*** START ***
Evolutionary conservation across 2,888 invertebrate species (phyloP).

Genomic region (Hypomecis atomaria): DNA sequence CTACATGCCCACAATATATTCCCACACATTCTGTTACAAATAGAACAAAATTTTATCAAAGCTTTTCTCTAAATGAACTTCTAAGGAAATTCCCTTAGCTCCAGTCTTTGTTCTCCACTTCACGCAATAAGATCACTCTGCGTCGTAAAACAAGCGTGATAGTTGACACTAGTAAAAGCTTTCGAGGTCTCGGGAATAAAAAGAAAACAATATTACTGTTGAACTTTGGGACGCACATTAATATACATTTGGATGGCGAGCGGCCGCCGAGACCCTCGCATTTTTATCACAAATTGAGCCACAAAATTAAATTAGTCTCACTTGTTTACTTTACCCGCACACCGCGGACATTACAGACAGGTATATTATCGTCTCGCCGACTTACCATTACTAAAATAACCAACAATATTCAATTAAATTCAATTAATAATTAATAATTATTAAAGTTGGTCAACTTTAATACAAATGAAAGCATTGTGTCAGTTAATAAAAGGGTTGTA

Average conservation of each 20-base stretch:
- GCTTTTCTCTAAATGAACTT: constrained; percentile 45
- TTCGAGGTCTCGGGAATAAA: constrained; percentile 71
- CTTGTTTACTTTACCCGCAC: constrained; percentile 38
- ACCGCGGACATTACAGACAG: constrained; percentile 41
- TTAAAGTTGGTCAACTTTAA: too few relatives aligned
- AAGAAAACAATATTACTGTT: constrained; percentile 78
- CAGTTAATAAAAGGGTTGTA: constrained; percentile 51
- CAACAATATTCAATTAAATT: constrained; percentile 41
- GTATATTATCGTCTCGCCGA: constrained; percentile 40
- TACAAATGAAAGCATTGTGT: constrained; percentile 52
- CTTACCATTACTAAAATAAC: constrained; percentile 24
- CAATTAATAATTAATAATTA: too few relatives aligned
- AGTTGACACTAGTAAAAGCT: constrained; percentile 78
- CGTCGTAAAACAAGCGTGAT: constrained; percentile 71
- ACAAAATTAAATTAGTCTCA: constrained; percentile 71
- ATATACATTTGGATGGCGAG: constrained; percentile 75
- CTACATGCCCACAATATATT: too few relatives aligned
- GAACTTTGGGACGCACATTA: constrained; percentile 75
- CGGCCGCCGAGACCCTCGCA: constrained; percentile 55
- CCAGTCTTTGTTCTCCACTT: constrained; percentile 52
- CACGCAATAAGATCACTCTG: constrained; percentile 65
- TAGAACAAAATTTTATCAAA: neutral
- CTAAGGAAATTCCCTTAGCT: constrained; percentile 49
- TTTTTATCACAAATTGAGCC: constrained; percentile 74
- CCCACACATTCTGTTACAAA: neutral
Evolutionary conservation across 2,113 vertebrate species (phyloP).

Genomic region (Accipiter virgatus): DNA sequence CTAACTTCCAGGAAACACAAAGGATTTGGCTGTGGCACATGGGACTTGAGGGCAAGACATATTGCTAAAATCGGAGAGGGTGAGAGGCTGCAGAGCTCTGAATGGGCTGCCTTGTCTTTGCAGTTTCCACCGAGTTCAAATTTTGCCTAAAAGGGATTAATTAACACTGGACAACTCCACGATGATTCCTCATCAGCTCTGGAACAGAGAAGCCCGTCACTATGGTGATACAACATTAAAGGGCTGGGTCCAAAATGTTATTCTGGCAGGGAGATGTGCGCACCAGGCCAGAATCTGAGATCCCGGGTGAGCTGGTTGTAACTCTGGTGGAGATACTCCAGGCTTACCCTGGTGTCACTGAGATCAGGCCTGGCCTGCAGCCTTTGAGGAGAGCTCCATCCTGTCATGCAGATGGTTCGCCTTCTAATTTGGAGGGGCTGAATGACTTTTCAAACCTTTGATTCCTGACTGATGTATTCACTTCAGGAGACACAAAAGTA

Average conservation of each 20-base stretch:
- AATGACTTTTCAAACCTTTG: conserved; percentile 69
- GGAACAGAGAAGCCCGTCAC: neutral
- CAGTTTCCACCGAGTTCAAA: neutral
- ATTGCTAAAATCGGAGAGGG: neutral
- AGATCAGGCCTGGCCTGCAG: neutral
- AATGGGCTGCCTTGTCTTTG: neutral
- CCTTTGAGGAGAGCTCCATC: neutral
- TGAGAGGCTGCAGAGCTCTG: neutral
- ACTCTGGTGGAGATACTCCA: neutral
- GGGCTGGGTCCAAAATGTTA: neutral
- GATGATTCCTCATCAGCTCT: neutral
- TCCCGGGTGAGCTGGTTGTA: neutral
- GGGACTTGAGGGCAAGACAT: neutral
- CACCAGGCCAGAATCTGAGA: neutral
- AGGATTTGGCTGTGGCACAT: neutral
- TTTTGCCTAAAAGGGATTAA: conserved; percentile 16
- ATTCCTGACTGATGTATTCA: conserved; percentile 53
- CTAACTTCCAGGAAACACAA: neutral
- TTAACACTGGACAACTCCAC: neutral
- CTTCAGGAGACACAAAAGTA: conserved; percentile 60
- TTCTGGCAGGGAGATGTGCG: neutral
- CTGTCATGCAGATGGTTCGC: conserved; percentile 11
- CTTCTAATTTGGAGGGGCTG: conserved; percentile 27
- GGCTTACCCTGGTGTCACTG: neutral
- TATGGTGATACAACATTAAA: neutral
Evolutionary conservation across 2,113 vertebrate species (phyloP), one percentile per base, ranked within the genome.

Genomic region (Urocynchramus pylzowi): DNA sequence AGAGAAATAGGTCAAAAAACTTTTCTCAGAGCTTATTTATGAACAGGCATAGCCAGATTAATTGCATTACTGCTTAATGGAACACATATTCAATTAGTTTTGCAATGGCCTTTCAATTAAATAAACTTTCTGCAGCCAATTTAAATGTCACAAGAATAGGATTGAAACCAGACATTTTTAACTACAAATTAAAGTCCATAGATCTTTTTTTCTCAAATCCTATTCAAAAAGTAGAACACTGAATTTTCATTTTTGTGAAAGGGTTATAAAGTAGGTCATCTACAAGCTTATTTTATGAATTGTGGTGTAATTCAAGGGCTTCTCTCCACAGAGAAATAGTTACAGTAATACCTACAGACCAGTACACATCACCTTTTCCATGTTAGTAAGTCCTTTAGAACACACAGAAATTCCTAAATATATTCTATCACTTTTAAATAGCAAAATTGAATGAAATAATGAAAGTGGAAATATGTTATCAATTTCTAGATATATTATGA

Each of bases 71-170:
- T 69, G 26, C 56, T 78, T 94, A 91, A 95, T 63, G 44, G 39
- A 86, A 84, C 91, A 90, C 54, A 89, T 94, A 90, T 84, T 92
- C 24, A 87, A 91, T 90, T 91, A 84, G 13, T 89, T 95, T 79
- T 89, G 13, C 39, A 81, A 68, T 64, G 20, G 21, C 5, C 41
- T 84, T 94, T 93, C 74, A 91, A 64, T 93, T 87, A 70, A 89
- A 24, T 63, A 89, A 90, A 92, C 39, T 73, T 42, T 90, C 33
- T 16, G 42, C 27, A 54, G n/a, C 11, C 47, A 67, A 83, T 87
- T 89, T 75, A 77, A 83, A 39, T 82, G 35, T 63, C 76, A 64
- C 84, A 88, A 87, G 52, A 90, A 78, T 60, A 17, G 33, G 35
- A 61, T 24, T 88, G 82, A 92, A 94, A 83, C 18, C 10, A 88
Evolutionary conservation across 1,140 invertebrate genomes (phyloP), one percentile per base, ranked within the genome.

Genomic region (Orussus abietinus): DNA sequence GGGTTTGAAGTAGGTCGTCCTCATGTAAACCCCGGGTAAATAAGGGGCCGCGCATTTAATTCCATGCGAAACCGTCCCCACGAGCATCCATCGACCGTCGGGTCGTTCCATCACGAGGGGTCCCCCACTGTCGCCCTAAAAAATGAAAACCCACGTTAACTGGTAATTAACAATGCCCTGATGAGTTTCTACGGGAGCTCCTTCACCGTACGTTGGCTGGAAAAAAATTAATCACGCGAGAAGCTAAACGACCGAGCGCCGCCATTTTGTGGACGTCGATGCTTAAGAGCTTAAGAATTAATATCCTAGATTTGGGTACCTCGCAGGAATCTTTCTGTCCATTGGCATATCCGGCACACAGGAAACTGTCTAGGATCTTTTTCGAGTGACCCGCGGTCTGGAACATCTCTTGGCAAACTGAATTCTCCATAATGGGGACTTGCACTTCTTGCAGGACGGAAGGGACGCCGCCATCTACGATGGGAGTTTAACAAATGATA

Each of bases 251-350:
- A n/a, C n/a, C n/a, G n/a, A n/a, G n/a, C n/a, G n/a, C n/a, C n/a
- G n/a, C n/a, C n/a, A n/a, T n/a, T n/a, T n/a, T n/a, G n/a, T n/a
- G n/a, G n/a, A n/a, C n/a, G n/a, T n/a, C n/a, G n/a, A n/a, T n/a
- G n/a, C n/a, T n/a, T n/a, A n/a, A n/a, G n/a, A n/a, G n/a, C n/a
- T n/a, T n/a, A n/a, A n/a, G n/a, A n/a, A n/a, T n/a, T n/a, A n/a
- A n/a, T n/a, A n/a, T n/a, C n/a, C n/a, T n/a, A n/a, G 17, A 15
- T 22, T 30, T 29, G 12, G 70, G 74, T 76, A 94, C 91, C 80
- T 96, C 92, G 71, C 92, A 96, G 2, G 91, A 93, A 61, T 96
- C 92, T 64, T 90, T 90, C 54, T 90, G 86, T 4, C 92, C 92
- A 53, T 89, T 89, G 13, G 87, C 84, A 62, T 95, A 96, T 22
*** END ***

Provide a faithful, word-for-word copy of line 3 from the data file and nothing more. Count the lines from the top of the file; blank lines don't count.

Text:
Average conservation of each 20-base stretch: